schliessen

Filtern

 

Bibliotheken

“I Have Chosen the Flaming Death”: The Forgotten Self‐Immolation of Alice Herz

In March 1965, 82‐year‐old peace activist Alice Herz immolated herself in opposition to military action in Vietnam. Her protest followed similar public displays by Vietnamese Buddhists, but was an unprecedented form of protest in the United States. However, while it provoked sympathy from internatio... Full description

Journal Title: Peace & Change January 2018, Vol.43(1), pp.32-60
Main Author: Coburn, Jon
Format: Electronic Article Electronic Article
Language:
Subjects:
Law
ID: ISSN: 0149-0508 ; E-ISSN: 1468-0130 ; DOI: 10.1111/pech.12273
Zum Text:
SendSend as email Add to Book BagAdd to Book Bag
Staff View
recordid: wj10.1111/pech.12273
title: “I Have Chosen the Flaming Death”: The Forgotten Self‐Immolation of Alice Herz
format: Article
creator:
  • Coburn, Jon
subjects:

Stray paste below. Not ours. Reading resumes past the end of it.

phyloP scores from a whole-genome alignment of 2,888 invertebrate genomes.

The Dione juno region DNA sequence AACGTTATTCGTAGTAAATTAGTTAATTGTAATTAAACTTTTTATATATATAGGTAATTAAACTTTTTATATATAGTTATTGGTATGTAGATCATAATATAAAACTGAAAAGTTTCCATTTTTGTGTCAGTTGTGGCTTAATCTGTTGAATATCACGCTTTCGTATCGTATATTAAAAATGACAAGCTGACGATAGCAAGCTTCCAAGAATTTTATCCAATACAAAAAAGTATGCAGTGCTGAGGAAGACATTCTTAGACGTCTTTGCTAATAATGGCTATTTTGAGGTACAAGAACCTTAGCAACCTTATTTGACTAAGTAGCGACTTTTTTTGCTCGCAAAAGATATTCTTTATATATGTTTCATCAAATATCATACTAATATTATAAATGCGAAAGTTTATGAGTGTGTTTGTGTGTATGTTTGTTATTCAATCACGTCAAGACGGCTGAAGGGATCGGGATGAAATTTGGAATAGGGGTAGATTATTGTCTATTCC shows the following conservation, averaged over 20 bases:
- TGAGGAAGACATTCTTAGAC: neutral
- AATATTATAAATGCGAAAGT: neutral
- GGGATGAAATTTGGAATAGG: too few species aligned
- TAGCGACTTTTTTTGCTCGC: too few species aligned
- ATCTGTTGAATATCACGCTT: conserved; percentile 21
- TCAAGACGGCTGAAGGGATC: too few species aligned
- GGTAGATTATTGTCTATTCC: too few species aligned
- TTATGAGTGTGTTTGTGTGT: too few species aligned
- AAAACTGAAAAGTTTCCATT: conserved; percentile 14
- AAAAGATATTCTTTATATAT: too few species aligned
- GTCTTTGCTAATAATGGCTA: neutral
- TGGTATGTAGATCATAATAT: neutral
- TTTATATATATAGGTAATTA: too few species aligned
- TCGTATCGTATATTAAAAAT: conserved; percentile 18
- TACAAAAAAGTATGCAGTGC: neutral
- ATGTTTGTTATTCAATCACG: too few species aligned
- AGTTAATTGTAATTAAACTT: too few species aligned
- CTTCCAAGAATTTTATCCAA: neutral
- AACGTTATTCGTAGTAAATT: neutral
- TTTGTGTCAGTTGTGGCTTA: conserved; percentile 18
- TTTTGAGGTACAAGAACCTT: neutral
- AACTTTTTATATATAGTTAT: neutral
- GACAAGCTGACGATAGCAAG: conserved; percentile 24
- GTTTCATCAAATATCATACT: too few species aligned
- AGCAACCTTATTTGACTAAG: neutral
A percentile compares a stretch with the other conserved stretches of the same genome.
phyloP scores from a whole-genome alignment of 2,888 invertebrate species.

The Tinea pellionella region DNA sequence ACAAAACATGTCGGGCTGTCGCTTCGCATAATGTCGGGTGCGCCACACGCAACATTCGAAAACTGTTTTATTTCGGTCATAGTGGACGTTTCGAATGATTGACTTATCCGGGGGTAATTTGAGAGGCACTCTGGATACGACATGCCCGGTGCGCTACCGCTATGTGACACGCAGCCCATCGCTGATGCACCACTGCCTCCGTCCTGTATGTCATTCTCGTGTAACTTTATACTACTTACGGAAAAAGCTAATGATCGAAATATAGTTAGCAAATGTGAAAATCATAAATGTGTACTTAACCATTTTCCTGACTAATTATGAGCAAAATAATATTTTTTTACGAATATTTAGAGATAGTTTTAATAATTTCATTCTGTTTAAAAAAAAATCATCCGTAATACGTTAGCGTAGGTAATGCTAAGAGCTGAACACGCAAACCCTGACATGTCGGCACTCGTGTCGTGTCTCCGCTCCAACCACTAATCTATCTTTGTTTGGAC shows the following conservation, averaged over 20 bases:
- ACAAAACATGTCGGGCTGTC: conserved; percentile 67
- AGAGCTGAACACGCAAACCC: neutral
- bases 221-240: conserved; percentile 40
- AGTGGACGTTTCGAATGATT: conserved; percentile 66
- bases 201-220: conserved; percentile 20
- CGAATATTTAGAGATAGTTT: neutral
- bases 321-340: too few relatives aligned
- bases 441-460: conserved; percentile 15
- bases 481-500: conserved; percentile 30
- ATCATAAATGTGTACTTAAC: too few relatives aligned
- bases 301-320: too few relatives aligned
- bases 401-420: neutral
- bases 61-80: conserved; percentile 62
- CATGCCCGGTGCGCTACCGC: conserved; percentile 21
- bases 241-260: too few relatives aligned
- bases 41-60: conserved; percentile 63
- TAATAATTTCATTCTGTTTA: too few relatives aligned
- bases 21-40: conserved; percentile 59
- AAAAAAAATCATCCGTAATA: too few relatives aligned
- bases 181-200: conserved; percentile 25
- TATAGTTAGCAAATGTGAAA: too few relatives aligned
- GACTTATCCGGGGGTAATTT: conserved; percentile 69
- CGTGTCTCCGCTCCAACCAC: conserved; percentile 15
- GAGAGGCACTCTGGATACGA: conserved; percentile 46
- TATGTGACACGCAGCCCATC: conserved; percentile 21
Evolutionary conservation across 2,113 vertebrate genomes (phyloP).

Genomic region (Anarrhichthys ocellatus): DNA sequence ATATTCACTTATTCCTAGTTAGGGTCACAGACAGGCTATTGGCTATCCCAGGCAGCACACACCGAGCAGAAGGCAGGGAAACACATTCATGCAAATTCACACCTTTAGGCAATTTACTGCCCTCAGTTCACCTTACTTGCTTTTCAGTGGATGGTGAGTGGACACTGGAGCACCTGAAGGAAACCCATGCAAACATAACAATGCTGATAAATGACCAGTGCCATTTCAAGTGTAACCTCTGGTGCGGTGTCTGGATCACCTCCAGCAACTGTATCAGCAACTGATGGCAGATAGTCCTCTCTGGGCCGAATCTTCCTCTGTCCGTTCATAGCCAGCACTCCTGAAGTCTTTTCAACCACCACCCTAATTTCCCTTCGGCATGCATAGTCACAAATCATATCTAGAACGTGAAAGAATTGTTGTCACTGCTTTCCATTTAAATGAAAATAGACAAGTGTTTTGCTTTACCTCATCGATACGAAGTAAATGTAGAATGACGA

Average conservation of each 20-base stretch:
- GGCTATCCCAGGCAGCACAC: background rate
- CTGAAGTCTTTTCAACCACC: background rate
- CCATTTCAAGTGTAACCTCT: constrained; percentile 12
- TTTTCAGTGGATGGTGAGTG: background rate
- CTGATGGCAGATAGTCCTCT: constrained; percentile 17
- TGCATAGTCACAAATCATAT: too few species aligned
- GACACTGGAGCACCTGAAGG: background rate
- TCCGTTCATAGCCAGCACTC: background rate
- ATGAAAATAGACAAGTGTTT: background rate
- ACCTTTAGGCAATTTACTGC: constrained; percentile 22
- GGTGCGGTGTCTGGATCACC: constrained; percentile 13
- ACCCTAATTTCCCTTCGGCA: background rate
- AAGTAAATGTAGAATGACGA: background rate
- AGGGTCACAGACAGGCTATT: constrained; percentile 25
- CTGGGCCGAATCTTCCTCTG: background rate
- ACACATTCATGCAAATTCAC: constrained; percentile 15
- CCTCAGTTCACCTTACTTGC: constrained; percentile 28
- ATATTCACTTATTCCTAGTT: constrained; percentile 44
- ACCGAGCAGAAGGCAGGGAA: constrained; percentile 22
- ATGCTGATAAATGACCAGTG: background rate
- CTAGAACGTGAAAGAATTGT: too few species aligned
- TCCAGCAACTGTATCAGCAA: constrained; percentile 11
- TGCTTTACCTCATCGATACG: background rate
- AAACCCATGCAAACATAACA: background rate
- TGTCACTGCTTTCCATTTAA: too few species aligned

• International Relations
  • Law
ispartof: Peace & Change, January 2018, Vol.43(1), pp.32-60
description: In March 1965, 82‐year‐old peace activist Alice Herz immolated herself in opposition to military action in Vietnam. Her protest followed similar public displays by Vietnamese Buddhists, but was an unprecedented form of protest in the United States. However, while it provoked sympathy from international observers, the public reacted with ambivalence. Herz's legacy subsequently became overshadowed after Norman Morrison's identical protest in November that year. This article accounts for the multiple reactions to Alice Herz's forgotten self‐immolation. It examines both the international and domestic context to highlight the cultural norms, political context, gender dynamics, and performative factors that influenced responses to the act. Using Morrison's example to show how responses were formed, this article reveals that because Herz did not receive contemporary interest she has been overlooked historically.
language:
source:
identifier: ISSN: 0149-0508 ; E-ISSN: 1468-0130 ; DOI: 10.1111/pech.12273
fulltext: fulltext
issn:
  • 0149-0508
  • 01490508
  • 1468-0130
  • 14680130
url: Link


@attributes
ID1474427299
RANK0.07
NO1
SEARCH_ENGINEprimo_central_multiple_fe